A new statement today from Democratic Sens. Mark Udall and Ron Wyden, in response to claims by senior officials that the broad collection of telephone records by the National Security Agency made public in the past week after exposure in a British newspaper has "thwarted attacks against the United States."
In our capacity as members of the Senate Select Committee on Intelligence, we have spent years examining the intelligence collection operations that have been secretly authorized under the USA Patriot Act. Based on this experience, we respectfully but firmly disagree with the way that this program has been described by senior administration officials.
After years of review, we believe statements that this very broad Patriot Act collection has been "a critical tool in protecting the nation" do not appear to hold up under close scrutiny. We remain unconvinced that the secret Patriot Act collection has actually provided any uniquely valuable intelligence. As far as we can see, all of the useful information that it has provided appears to have also been available through other collection methods that do not violate the privacy of law-abiding Americans in the way that the Patriot Act collection does. [Pols emphasis] We hope that President Obama will probe the basis for these assertions, as we have.
We also disagree with the statement that the broad Patriot Act collection strikes the "right balance" between protecting American security and protecting Americans' privacy. In our view it does not. When Americans call their friends and family, whom they call, when they call, and where they call from is private information. We believe the large-scale collection of this information by the government has a very significant impact on Americans' privacy, whether senior government officials recognize that fact or not.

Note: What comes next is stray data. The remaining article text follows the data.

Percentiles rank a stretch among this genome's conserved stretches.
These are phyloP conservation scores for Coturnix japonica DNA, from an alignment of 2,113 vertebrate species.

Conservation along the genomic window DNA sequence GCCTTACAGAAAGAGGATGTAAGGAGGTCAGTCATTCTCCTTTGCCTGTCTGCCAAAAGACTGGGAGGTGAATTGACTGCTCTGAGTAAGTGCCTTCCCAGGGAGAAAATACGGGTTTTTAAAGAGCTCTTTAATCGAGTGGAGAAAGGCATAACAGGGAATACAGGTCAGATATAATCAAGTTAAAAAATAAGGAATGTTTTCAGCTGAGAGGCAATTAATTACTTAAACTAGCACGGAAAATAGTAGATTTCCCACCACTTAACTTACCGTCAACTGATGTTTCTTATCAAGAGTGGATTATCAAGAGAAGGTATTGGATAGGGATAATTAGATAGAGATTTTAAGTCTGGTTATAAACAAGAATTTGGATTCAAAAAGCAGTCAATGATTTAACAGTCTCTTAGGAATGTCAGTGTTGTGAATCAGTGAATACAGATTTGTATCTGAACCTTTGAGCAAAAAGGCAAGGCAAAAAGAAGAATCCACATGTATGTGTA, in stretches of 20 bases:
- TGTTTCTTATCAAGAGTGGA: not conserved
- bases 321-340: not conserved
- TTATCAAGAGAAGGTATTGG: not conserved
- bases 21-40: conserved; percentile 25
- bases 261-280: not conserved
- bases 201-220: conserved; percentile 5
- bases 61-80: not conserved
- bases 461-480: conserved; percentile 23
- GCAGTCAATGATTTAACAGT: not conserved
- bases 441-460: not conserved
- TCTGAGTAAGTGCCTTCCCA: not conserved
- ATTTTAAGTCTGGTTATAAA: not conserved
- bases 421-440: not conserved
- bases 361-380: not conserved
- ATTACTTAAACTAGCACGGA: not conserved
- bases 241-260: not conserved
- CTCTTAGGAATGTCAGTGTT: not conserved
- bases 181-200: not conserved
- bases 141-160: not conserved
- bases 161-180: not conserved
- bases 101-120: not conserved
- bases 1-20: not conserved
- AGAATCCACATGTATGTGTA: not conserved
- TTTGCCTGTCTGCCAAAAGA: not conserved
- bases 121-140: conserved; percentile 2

Finally, we have long been concerned about the degree to which this collection has relied on "secret law." Senior administration officials have stated on multiple occasions that the Patriot Act’s "business records" authority is "analogous to a grand jury subpoena." And multiple senior officials have stated that US intelligence agencies do not collect information or dossiers on "millions of Americans." We appreciate the recent statement from the Director of National Intelligence, which declassified certain facts about this collection, including its breadth. Now that the fact of bulk collection has been declassified, we believe that more information about the scale of the collection, and specifically whether it involves the records of "millions of Americans" should be declassified as well. The American people must be given the opportunity to evaluate the facts about this program and its broad scope for themselves, so that this debate can begin in earnest.
According to defenders of the NSA's program in both parties, the order for these daily dumps of phone records is simply a renewal of similar orders that have been in place for the past seven years. It's worth noting that Udall, as a member of Congress and a U.S. Senator has consistently challenged these programs as a violation of the privacy rights of American citizens–as much as he has been able to without disclosing classified information.
Republicans who defended these data collection programs under the administration of George W. Bush look like fools for condemning the same programs now carried out under President Barack Obama. That said, the political damage from these programs' continued existence (and potential expansion) does fall on Obama, who campaigned on a much more skeptical platform with regard to domestic surveillance.
It looks to us like the only political winners coming out of this may be Mark Udall and Ron Wyden.